On January 3, 2018, the Consumer Financial Protection Bureau (CFPB) announced that it had entered into a $15.5 million consent order with a federally-chartered savings association bank. The consent order resolves allegations that the bank violated the Electronic Fund Transfer Act (EFTA) and Consumer Financial Protection Act (CFPA) between 2011 and 2016.
Specifically, the CFPB alleged that the bank violated the EFTA by failing to stop preauthorized electronic fund transfers after account holders notified the bank of their intention to cease payment. In some instances, the bank failed to enter stop payment orders because consumers requested to stop payments to payday loan lenders. The CFPB also alleged that, when consumers notified the bank of suspected errors in electronic fund transfers, it failed to promptly initiate error resolution investigations. The bank had separate procedures for consumers who notified it of a suspected error concerning a payday loan, requiring the consumer to contact the lender directly. Such consumers were also warned that, if they pursued error resolution, they were putting their savings association membership at risk.
The CFPB also alleged that the bank engaged in unfair acts or practices prohibited by the CFPA by reopening closed consumer deposit accounts without providing timely notice. When the accounts were reopened to process debits, some account balances became negative and subject to overdraft and other fees. According to the consent order, this practice of re-opening accounts potentially impacted consumers who closed their accounts because their stop payment order or error resolution requests were ineffective.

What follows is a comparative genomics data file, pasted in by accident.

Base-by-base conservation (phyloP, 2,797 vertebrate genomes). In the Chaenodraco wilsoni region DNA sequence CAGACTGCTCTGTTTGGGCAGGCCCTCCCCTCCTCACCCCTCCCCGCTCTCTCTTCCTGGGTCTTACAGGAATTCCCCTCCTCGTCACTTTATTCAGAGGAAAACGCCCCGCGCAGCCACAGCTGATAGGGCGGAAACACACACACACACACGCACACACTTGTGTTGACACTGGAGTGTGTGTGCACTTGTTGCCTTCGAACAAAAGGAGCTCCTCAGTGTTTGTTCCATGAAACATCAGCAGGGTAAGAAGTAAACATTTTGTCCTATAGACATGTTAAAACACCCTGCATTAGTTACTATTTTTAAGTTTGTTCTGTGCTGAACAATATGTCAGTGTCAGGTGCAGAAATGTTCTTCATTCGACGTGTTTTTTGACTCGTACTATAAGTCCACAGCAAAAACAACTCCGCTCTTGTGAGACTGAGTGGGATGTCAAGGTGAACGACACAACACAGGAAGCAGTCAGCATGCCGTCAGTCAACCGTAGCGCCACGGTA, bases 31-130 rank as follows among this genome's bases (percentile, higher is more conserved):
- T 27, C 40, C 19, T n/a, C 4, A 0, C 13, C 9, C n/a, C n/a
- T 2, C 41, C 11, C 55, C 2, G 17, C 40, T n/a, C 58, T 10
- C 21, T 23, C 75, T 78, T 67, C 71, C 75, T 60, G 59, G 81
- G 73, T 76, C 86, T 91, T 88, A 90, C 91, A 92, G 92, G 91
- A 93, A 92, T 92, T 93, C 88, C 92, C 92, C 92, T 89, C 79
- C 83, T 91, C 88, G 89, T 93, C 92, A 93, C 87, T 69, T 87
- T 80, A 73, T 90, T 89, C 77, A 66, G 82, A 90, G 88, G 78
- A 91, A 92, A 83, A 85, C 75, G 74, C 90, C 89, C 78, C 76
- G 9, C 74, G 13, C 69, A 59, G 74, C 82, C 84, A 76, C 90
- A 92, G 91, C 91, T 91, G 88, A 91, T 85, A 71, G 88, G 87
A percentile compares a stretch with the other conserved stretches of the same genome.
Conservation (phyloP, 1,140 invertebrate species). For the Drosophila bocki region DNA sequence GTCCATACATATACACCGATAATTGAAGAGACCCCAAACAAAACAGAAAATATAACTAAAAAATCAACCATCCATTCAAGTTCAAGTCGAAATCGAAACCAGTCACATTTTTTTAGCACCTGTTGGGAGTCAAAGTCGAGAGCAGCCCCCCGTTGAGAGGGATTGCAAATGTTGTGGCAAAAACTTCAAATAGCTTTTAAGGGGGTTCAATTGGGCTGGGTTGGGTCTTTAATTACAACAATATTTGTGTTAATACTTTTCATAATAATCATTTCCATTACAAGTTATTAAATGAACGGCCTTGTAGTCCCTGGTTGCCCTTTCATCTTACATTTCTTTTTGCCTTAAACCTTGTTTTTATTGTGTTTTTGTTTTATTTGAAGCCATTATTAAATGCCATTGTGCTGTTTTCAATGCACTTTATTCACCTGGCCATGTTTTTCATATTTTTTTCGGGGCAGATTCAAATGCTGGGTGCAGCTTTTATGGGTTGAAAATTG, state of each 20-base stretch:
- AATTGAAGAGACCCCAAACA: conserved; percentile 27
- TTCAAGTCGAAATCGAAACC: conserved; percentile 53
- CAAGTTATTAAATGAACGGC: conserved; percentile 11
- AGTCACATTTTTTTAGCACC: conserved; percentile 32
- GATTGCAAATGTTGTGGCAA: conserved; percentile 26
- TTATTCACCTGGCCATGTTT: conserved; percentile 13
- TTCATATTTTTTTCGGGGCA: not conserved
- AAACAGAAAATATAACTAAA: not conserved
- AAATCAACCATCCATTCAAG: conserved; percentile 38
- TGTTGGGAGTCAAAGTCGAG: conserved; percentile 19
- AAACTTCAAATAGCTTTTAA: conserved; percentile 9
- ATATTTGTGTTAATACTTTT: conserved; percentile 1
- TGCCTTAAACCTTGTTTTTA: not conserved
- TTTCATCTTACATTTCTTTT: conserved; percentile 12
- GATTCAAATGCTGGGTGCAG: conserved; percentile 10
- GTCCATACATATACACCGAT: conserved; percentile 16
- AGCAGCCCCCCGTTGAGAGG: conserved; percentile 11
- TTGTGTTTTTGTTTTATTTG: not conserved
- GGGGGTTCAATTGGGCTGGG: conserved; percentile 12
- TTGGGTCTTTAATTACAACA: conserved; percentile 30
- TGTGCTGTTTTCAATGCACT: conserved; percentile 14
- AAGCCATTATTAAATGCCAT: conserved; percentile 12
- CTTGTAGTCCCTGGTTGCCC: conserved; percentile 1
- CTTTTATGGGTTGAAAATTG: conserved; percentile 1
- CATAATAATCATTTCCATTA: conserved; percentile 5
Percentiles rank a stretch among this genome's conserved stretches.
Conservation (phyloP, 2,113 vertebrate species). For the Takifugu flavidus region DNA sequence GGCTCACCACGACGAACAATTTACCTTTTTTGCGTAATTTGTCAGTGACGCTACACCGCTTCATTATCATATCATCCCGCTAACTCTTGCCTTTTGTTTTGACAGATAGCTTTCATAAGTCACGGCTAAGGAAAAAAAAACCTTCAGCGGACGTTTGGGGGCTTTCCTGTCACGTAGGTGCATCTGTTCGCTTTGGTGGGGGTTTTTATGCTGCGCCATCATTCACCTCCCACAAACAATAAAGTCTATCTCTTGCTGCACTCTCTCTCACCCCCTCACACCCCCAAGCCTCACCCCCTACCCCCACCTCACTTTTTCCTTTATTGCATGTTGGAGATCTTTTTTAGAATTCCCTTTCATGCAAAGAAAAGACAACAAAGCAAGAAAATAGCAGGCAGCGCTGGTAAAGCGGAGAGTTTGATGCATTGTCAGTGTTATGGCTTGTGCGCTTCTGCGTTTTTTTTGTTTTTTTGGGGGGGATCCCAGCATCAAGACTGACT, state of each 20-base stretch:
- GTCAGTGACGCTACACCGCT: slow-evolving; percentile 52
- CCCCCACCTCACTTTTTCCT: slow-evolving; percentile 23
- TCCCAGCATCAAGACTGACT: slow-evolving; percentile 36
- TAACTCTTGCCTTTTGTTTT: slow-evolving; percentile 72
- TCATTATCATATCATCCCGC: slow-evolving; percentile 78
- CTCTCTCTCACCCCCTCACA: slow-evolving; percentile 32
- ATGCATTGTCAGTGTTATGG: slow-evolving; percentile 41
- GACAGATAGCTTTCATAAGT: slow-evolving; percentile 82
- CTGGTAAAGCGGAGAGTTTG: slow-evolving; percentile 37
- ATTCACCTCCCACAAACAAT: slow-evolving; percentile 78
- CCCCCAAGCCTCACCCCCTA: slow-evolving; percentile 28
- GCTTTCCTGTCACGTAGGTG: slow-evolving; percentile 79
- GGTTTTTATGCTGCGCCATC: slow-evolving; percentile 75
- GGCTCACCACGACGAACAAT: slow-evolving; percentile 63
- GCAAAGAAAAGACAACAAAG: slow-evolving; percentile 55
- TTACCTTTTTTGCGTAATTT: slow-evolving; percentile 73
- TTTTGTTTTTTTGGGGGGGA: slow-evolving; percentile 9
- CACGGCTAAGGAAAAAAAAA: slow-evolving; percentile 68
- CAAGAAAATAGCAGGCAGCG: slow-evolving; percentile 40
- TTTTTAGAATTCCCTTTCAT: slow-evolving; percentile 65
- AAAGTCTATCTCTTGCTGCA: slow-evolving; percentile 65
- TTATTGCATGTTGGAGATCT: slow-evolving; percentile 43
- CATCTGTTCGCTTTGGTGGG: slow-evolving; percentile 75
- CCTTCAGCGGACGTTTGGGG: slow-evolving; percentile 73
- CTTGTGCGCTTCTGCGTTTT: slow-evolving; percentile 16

Pursuant to the consent order, the bank will change its policies for stop payment requests, error resolution, and re-opening closed accounts. The bank will also provide $12 million in redress to consumers affected by its error resolution practices and $270,521 in restitution to consumers affected by its account re-opening procedures. Finally, the bank will pay a $3.5 million civil money penalty to the CFPB.